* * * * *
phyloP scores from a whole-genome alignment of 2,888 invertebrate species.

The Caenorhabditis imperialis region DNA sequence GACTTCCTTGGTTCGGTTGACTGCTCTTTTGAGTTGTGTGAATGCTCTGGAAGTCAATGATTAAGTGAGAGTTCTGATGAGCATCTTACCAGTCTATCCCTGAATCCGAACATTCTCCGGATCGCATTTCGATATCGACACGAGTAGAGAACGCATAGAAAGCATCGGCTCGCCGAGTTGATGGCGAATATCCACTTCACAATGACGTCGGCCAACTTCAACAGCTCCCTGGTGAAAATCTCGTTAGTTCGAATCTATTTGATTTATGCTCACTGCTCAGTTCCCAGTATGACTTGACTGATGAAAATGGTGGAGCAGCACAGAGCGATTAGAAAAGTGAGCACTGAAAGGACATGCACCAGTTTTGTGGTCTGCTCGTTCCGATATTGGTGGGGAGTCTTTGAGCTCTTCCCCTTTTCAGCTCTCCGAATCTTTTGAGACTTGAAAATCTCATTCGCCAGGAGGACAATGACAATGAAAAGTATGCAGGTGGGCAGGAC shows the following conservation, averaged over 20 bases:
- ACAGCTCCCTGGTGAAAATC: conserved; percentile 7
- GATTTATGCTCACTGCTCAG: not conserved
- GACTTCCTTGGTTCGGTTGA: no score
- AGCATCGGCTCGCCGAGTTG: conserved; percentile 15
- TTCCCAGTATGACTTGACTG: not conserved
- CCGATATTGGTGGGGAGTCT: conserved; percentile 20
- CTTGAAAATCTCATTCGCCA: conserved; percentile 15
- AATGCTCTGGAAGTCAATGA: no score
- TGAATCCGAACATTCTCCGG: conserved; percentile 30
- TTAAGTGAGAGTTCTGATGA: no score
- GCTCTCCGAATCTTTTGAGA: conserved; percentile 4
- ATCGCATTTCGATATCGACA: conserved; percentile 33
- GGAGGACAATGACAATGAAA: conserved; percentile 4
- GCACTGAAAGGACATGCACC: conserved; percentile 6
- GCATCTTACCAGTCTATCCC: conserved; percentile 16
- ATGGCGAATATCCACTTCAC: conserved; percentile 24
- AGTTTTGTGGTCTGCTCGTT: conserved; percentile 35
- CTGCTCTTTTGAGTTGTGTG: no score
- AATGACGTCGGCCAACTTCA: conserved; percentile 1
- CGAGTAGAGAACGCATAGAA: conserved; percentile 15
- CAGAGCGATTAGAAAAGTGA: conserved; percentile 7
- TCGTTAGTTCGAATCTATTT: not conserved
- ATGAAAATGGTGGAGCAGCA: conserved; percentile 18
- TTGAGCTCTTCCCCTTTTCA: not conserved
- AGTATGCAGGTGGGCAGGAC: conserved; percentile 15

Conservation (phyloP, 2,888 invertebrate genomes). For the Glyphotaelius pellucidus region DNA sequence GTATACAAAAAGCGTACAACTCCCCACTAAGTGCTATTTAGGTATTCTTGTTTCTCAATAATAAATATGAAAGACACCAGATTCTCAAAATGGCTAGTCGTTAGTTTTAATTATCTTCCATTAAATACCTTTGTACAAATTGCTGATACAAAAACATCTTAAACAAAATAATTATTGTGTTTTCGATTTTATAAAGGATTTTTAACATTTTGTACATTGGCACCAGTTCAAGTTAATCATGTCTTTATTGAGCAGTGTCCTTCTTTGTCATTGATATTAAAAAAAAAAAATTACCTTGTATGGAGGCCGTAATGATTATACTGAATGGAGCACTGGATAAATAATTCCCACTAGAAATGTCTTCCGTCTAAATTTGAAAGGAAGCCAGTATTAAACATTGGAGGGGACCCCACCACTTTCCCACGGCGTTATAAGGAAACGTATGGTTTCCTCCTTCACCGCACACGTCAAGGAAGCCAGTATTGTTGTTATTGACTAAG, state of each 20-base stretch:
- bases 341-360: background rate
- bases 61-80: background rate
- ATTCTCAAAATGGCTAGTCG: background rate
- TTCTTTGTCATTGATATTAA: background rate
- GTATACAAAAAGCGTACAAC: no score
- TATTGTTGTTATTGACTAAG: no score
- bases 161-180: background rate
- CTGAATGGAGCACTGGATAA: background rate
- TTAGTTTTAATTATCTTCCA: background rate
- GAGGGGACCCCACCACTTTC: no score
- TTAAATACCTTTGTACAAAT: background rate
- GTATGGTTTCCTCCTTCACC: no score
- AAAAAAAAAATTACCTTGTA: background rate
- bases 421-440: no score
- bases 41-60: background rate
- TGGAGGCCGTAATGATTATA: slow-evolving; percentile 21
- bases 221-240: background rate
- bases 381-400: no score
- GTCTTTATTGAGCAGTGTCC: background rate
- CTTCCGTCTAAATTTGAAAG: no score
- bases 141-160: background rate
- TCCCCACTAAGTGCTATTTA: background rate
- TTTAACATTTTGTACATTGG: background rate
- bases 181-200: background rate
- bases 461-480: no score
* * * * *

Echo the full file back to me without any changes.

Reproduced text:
phyloP scores from a whole-genome alignment of 2,888 invertebrate species.

The Caenorhabditis imperialis region DNA sequence GACTTCCTTGGTTCGGTTGACTGCTCTTTTGAGTTGTGTGAATGCTCTGGAAGTCAATGATTAAGTGAGAGTTCTGATGAGCATCTTACCAGTCTATCCCTGAATCCGAACATTCTCCGGATCGCATTTCGATATCGACACGAGTAGAGAACGCATAGAAAGCATCGGCTCGCCGAGTTGATGGCGAATATCCACTTCACAATGACGTCGGCCAACTTCAACAGCTCCCTGGTGAAAATCTCGTTAGTTCGAATCTATTTGATTTATGCTCACTGCTCAGTTCCCAGTATGACTTGACTGATGAAAATGGTGGAGCAGCACAGAGCGATTAGAAAAGTGAGCACTGAAAGGACATGCACCAGTTTTGTGGTCTGCTCGTTCCGATATTGGTGGGGAGTCTTTGAGCTCTTCCCCTTTTCAGCTCTCCGAATCTTTTGAGACTTGAAAATCTCATTCGCCAGGAGGACAATGACAATGAAAAGTATGCAGGTGGGCAGGAC shows the following conservation, averaged over 20 bases:
- ACAGCTCCCTGGTGAAAATC: conserved; percentile 7
- GATTTATGCTCACTGCTCAG: not conserved
- GACTTCCTTGGTTCGGTTGA: no score
- AGCATCGGCTCGCCGAGTTG: conserved; percentile 15
- TTCCCAGTATGACTTGACTG: not conserved
- CCGATATTGGTGGGGAGTCT: conserved; percentile 20
- CTTGAAAATCTCATTCGCCA: conserved; percentile 15
- AATGCTCTGGAAGTCAATGA: no score
- TGAATCCGAACATTCTCCGG: conserved; percentile 30
- TTAAGTGAGAGTTCTGATGA: no score
- GCTCTCCGAATCTTTTGAGA: conserved; percentile 4
- ATCGCATTTCGATATCGACA: conserved; percentile 33
- GGAGGACAATGACAATGAAA: conserved; percentile 4
- GCACTGAAAGGACATGCACC: conserved; percentile 6
- GCATCTTACCAGTCTATCCC: conserved; percentile 16
- ATGGCGAATATCCACTTCAC: conserved; percentile 24
- AGTTTTGTGGTCTGCTCGTT: conserved; percentile 35
- CTGCTCTTTTGAGTTGTGTG: no score
- AATGACGTCGGCCAACTTCA: conserved; percentile 1
- CGAGTAGAGAACGCATAGAA: conserved; percentile 15
- CAGAGCGATTAGAAAAGTGA: conserved; percentile 7
- TCGTTAGTTCGAATCTATTT: not conserved
- ATGAAAATGGTGGAGCAGCA: conserved; percentile 18
- TTGAGCTCTTCCCCTTTTCA: not conserved
- AGTATGCAGGTGGGCAGGAC: conserved; percentile 15

Conservation (phyloP, 2,888 invertebrate genomes). For the Glyphotaelius pellucidus region DNA sequence GTATACAAAAAGCGTACAACTCCCCACTAAGTGCTATTTAGGTATTCTTGTTTCTCAATAATAAATATGAAAGACACCAGATTCTCAAAATGGCTAGTCGTTAGTTTTAATTATCTTCCATTAAATACCTTTGTACAAATTGCTGATACAAAAACATCTTAAACAAAATAATTATTGTGTTTTCGATTTTATAAAGGATTTTTAACATTTTGTACATTGGCACCAGTTCAAGTTAATCATGTCTTTATTGAGCAGTGTCCTTCTTTGTCATTGATATTAAAAAAAAAAAATTACCTTGTATGGAGGCCGTAATGATTATACTGAATGGAGCACTGGATAAATAATTCCCACTAGAAATGTCTTCCGTCTAAATTTGAAAGGAAGCCAGTATTAAACATTGGAGGGGACCCCACCACTTTCCCACGGCGTTATAAGGAAACGTATGGTTTCCTCCTTCACCGCACACGTCAAGGAAGCCAGTATTGTTGTTATTGACTAAG, state of each 20-base stretch:
- bases 341-360: background rate
- bases 61-80: background rate
- ATTCTCAAAATGGCTAGTCG: background rate
- TTCTTTGTCATTGATATTAA: background rate
- GTATACAAAAAGCGTACAAC: no score
- TATTGTTGTTATTGACTAAG: no score
- bases 161-180: background rate
- CTGAATGGAGCACTGGATAA: background rate
- TTAGTTTTAATTATCTTCCA: background rate
- GAGGGGACCCCACCACTTTC: no score
- TTAAATACCTTTGTACAAAT: background rate
- GTATGGTTTCCTCCTTCACC: no score
- AAAAAAAAAATTACCTTGTA: background rate
- bases 421-440: no score
- bases 41-60: background rate
- TGGAGGCCGTAATGATTATA: slow-evolving; percentile 21
- bases 221-240: background rate
- bases 381-400: no score
- GTCTTTATTGAGCAGTGTCC: background rate
- CTTCCGTCTAAATTTGAAAG: no score
- bases 141-160: background rate
- TCCCCACTAAGTGCTATTTA: background rate
- TTTAACATTTTGTACATTGG: background rate
- bases 181-200: background rate
- bases 461-480: no score